According to news reports an estimated 80,000 low-wage workers in the city could be affected by Clarke’s proposed legislation.
There’s no estimate as to how many businesses would be affected, but the city council should develop reliable estimates so the entire economic effect of the bill is clear.
One certain consequence of this legislation, if passed, would be that Baltimore becomes an island surrounded by nearby counties that have a lower minimum wage.
Businesses that are able to do so might choose to relocate or expand their operations to one of these jurisdictions to keep their operating costs from rising as a result of the wage hike.
This “island effect” alone underscores that a state or federal approach to minimum wage laws is the most appropriate.
Unfortunately no matter how well intentioned, there are also a number of other unintended consequences that could result from Clarke’s legislation that need to be fully studied and understood before this proposal advances.
One place to start would be to take an in-depth look at Seattle, where in 2014 the city council passed legislation that will gradually raise the city’s minimum wage to $15 per hour (by 2021 for all employers.)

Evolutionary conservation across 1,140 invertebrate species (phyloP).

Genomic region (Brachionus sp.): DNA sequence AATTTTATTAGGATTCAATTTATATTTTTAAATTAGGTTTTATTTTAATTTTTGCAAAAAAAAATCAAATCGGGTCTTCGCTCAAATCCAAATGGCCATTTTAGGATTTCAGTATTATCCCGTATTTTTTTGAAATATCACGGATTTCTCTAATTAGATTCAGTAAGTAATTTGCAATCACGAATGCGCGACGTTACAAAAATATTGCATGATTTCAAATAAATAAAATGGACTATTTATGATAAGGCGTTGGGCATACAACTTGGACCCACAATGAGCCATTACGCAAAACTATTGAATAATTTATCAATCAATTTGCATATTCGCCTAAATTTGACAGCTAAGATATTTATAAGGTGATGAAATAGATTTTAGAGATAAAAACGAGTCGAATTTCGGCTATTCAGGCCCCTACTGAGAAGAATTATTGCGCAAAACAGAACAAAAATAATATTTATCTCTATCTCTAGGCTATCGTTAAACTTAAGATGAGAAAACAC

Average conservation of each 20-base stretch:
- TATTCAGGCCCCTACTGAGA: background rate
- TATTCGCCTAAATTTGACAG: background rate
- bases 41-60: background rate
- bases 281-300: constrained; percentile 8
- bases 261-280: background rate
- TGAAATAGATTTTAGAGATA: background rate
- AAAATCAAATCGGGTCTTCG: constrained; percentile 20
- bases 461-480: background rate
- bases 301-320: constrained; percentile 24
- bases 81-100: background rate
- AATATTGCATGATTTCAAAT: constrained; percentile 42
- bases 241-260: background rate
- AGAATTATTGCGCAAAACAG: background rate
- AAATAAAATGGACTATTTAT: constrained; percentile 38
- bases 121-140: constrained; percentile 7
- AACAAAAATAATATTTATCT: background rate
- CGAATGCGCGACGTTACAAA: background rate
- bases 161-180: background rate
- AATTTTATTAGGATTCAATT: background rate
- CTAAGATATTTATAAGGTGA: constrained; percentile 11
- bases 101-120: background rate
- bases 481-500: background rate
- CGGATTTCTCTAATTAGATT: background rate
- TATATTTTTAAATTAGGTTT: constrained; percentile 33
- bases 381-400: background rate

A study published earlier this year by the American Enterprise Institute found that significant job losses occurred soon after the law took effect and the step increases in the minimum wage began.
The study should raise a red flag for the Baltimore City Council to have a reliable, independent study conducted of the potential effect the proposal could have on Baltimore’s business climate and economy.
Economists often argue that minimum wage hikes affect employment by reducing hiring, particularly for low-skilled workers.
Based on that premise alone, Clarke’s bill may end up hurting some of the very people the council member hopes to help.
It’s hard to think of a more worrisome outcome.
This should be particularly concerning for Baltimore City, where the unemployment rate is much too high in some pockets of the city.
There are several communities in Baltimore where unemployment exceeds 19 percent, according to an analysis of Baltimore City Health Department data published by The Baltimore Sun. There are multiple reasons for some of this high unemployment, but in many cases the residents in these areas lack strong educational backgrounds, basic work experience and job skills.
So the jobs they can get are typically entry level and likely pay minimum wage or slightly more.